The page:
How to Create a Playroom for All Ages

Most parents reach the point where it seems they are asking their child to tidy their bedroom every day, or their bedroom is so full of toys and distractions that it is difficult to get their child to sleep. While it is a good idea to have a toy clear out now and then, a long-term solution is to create a playroom where toys and mess can be contained. It is wonderful to be able to give your child a space where they can be creative and curious no matter what their age. Here are some ideas to help you create a playroom for your child which can adapt and evolve as your child grows. 

Be realistic about what they will use

While some people might be tempted to fill the room with every type of toy to ensure they always have something to do, most parents know that children tend to favour one activity over all others. Think about what your child enjoys doing and focus the room’s design on that activity. If they like trains and cars, a large train track set or carpeted track would be perfect. If they enjoy arts and crafts, a table and chair, easel or chalkboard might work. 

If your child is slightly older, they may be more interested in playing computer games, so a gaming chair in one corner could work well. You could even invest in a retro arcade game from which will make them the envy of their friends and that all the family can have a go on.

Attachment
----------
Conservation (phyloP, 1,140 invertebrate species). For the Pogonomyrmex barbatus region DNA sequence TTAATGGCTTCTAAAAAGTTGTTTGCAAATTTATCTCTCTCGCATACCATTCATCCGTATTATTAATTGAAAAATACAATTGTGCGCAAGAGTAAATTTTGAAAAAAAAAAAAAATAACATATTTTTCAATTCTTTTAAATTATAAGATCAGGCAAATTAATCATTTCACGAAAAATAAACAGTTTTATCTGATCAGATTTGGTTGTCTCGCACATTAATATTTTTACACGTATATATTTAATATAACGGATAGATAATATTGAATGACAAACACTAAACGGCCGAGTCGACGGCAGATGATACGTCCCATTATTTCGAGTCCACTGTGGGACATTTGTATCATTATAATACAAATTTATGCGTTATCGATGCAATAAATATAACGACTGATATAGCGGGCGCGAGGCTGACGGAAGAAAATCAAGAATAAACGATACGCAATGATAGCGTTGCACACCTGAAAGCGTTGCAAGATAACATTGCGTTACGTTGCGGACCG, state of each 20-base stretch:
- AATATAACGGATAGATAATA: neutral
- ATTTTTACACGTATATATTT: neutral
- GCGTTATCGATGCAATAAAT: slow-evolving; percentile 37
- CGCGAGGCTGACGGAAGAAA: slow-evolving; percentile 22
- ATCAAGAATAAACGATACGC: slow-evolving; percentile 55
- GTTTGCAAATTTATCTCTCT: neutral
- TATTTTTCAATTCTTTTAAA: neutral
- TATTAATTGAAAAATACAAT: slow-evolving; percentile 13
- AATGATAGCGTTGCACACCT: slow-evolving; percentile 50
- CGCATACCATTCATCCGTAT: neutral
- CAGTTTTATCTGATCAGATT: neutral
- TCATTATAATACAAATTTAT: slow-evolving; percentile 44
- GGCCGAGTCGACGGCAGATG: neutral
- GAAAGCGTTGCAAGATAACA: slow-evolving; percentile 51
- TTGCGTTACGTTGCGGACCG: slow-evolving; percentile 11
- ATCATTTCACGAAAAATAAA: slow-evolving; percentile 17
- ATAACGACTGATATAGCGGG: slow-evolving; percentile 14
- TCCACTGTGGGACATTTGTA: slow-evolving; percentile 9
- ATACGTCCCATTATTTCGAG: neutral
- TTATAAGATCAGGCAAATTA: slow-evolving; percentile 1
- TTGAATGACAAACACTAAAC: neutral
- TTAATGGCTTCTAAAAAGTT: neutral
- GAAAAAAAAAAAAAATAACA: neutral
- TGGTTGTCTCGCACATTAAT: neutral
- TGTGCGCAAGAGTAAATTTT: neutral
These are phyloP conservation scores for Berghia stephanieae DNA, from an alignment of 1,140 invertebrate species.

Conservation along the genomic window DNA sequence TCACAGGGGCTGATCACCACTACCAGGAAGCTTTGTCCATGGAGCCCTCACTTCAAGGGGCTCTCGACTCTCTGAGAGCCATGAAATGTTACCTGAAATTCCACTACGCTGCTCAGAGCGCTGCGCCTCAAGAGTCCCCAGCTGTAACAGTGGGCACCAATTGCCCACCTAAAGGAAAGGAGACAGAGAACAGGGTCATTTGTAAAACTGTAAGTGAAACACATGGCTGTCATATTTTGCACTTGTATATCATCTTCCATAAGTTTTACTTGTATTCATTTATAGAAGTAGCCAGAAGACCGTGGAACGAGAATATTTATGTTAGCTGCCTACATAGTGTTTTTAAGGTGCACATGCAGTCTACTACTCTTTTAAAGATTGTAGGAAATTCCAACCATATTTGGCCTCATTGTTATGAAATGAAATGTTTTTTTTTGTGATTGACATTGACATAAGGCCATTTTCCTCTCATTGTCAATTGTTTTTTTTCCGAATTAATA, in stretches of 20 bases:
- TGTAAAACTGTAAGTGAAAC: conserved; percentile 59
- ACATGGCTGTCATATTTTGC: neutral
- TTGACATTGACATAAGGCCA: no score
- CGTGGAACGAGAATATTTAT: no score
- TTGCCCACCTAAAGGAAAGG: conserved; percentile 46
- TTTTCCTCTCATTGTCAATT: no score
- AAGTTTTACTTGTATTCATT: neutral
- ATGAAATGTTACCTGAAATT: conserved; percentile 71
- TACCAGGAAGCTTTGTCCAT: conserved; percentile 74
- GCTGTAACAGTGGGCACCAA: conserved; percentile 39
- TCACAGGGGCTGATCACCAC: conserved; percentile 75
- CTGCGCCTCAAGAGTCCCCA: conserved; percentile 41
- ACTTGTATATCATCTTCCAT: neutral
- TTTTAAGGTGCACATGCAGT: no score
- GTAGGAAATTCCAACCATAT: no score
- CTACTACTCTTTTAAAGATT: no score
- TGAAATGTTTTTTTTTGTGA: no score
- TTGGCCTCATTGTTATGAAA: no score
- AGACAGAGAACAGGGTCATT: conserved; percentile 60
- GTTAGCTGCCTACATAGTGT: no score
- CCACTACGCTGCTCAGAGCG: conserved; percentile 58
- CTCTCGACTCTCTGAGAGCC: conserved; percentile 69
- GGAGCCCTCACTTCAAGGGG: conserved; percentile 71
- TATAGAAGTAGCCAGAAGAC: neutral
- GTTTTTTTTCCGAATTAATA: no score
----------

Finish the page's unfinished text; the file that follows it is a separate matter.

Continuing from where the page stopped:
Choose versatile furniture

When investing in furniture, choose high-quality pieces which can be adjusted as your child grows. Tables and chairs can often be adjusted in height so they can be used as a craft table for little ones, and then raised to a desk for homework later. Bean bags with washable covers will provide a comfortable place to curl up with a book or chill out. Avoid buying heavy furniture as this will make it difficult to rearrange the room. 

Storage is essential 

To avoid having toys and craft supplies all over the room where they are likely to get damaged or cause an accident, make sure the room has plenty of storage. A combination of open storage (shelves and hooks where items are on display) and closed storage (cupboards, drawers, and boxes) is ideal. It is a good idea to ensure that your child can reach most of the storage on their own so they can help themselves and start to take responsibility for tidying up when they are finished. However, you might want some fragile or expensive toys out of reach so that they need to let you know when they want to play with it.

Do not commit to a theme

Every parent knows that a child’s interests can change on almost daily basis. They may be obsessed with a particular film or TV character now, but it rarely lasts for long. Instead of using themed wallpaper or painting the entire room in whatever their favourite colour is this week, paint the room in more muted, neutral tones with stencilled designs, removable wall stickers and posters. Alternatively, keep most of the room neutral, but turn one wall into a feature wall with their chosen colours and characters. 

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